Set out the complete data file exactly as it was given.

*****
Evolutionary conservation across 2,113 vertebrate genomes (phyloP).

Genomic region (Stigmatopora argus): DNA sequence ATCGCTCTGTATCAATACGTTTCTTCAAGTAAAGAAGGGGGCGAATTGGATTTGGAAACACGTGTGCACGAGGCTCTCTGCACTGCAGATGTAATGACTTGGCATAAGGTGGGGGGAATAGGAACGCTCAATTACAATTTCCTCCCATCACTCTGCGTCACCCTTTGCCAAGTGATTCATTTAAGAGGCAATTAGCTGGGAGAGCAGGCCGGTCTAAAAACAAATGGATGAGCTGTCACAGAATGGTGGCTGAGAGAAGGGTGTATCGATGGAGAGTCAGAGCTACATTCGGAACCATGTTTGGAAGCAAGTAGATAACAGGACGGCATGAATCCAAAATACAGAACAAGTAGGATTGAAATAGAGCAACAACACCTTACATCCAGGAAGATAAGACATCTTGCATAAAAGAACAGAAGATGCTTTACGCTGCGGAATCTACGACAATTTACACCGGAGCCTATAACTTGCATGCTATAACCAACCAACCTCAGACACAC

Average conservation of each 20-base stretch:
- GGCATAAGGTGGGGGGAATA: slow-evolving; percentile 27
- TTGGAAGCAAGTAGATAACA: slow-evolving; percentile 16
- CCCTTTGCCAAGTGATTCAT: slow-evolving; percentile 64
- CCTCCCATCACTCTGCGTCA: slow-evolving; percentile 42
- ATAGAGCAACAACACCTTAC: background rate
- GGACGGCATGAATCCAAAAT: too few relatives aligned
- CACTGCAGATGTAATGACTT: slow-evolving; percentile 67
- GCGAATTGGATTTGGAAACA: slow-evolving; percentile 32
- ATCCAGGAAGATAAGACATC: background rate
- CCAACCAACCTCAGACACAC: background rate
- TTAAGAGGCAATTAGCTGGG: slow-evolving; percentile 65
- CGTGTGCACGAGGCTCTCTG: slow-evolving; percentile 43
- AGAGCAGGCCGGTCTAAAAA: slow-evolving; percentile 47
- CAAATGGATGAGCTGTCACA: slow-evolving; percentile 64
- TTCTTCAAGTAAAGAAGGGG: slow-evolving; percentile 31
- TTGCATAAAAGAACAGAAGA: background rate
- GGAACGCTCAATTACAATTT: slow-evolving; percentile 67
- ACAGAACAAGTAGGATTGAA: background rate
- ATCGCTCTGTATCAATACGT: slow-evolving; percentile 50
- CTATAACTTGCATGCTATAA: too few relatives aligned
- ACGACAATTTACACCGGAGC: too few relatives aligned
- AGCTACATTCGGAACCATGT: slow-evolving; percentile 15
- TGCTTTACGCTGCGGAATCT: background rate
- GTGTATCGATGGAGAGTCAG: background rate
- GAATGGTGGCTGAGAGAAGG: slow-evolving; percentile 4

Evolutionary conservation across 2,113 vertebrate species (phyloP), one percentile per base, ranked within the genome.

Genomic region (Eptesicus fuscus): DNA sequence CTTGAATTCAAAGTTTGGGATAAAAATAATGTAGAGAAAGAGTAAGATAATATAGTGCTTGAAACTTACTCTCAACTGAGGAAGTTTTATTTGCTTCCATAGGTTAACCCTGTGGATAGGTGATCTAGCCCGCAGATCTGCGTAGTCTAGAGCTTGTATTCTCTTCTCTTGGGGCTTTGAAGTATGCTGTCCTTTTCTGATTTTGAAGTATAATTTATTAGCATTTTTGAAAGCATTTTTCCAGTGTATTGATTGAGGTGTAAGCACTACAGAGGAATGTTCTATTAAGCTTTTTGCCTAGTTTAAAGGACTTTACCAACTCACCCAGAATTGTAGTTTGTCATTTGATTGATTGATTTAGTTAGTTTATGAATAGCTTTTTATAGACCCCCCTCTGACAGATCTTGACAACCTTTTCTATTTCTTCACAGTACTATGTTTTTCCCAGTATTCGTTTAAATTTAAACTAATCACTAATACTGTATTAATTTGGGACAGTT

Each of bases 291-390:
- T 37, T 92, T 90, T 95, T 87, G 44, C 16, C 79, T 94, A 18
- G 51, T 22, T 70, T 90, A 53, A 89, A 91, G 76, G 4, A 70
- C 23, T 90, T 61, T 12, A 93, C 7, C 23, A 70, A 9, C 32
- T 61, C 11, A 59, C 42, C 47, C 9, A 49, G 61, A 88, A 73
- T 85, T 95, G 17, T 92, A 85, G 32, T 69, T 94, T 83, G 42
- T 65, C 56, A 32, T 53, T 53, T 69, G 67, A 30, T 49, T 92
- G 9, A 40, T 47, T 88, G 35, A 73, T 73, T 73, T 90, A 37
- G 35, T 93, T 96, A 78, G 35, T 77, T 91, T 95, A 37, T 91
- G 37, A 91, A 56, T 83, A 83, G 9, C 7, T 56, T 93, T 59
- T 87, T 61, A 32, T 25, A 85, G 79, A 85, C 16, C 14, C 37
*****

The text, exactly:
Evolutionary conservation across 2,113 vertebrate genomes (phyloP).

Genomic region (Stigmatopora argus): DNA sequence ATCGCTCTGTATCAATACGTTTCTTCAAGTAAAGAAGGGGGCGAATTGGATTTGGAAACACGTGTGCACGAGGCTCTCTGCACTGCAGATGTAATGACTTGGCATAAGGTGGGGGGAATAGGAACGCTCAATTACAATTTCCTCCCATCACTCTGCGTCACCCTTTGCCAAGTGATTCATTTAAGAGGCAATTAGCTGGGAGAGCAGGCCGGTCTAAAAACAAATGGATGAGCTGTCACAGAATGGTGGCTGAGAGAAGGGTGTATCGATGGAGAGTCAGAGCTACATTCGGAACCATGTTTGGAAGCAAGTAGATAACAGGACGGCATGAATCCAAAATACAGAACAAGTAGGATTGAAATAGAGCAACAACACCTTACATCCAGGAAGATAAGACATCTTGCATAAAAGAACAGAAGATGCTTTACGCTGCGGAATCTACGACAATTTACACCGGAGCCTATAACTTGCATGCTATAACCAACCAACCTCAGACACAC

Average conservation of each 20-base stretch:
- GGCATAAGGTGGGGGGAATA: slow-evolving; percentile 27
- TTGGAAGCAAGTAGATAACA: slow-evolving; percentile 16
- CCCTTTGCCAAGTGATTCAT: slow-evolving; percentile 64
- CCTCCCATCACTCTGCGTCA: slow-evolving; percentile 42
- ATAGAGCAACAACACCTTAC: background rate
- GGACGGCATGAATCCAAAAT: too few relatives aligned
- CACTGCAGATGTAATGACTT: slow-evolving; percentile 67
- GCGAATTGGATTTGGAAACA: slow-evolving; percentile 32
- ATCCAGGAAGATAAGACATC: background rate
- CCAACCAACCTCAGACACAC: background rate
- TTAAGAGGCAATTAGCTGGG: slow-evolving; percentile 65
- CGTGTGCACGAGGCTCTCTG: slow-evolving; percentile 43
- AGAGCAGGCCGGTCTAAAAA: slow-evolving; percentile 47
- CAAATGGATGAGCTGTCACA: slow-evolving; percentile 64
- TTCTTCAAGTAAAGAAGGGG: slow-evolving; percentile 31
- TTGCATAAAAGAACAGAAGA: background rate
- GGAACGCTCAATTACAATTT: slow-evolving; percentile 67
- ACAGAACAAGTAGGATTGAA: background rate
- ATCGCTCTGTATCAATACGT: slow-evolving; percentile 50
- CTATAACTTGCATGCTATAA: too few relatives aligned
- ACGACAATTTACACCGGAGC: too few relatives aligned
- AGCTACATTCGGAACCATGT: slow-evolving; percentile 15
- TGCTTTACGCTGCGGAATCT: background rate
- GTGTATCGATGGAGAGTCAG: background rate
- GAATGGTGGCTGAGAGAAGG: slow-evolving; percentile 4

Evolutionary conservation across 2,113 vertebrate species (phyloP), one percentile per base, ranked within the genome.

Genomic region (Eptesicus fuscus): DNA sequence CTTGAATTCAAAGTTTGGGATAAAAATAATGTAGAGAAAGAGTAAGATAATATAGTGCTTGAAACTTACTCTCAACTGAGGAAGTTTTATTTGCTTCCATAGGTTAACCCTGTGGATAGGTGATCTAGCCCGCAGATCTGCGTAGTCTAGAGCTTGTATTCTCTTCTCTTGGGGCTTTGAAGTATGCTGTCCTTTTCTGATTTTGAAGTATAATTTATTAGCATTTTTGAAAGCATTTTTCCAGTGTATTGATTGAGGTGTAAGCACTACAGAGGAATGTTCTATTAAGCTTTTTGCCTAGTTTAAAGGACTTTACCAACTCACCCAGAATTGTAGTTTGTCATTTGATTGATTGATTTAGTTAGTTTATGAATAGCTTTTTATAGACCCCCCTCTGACAGATCTTGACAACCTTTTCTATTTCTTCACAGTACTATGTTTTTCCCAGTATTCGTTTAAATTTAAACTAATCACTAATACTGTATTAATTTGGGACAGTT

Each of bases 291-390:
- T 37, T 92, T 90, T 95, T 87, G 44, C 16, C 79, T 94, A 18
- G 51, T 22, T 70, T 90, A 53, A 89, A 91, G 76, G 4, A 70
- C 23, T 90, T 61, T 12, A 93, C 7, C 23, A 70, A 9, C 32
- T 61, C 11, A 59, C 42, C 47, C 9, A 49, G 61, A 88, A 73
- T 85, T 95, G 17, T 92, A 85, G 32, T 69, T 94, T 83, G 42
- T 65, C 56, A 32, T 53, T 53, T 69, G 67, A 30, T 49, T 92
- G 9, A 40, T 47, T 88, G 35, A 73, T 73, T 73, T 90, A 37
- G 35, T 93, T 96, A 78, G 35, T 77, T 91, T 95, A 37, T 91
- G 37, A 91, A 56, T 83, A 83, G 9, C 7, T 56, T 93, T 59
- T 87, T 61, A 32, T 25, A 85, G 79, A 85, C 16, C 14, C 37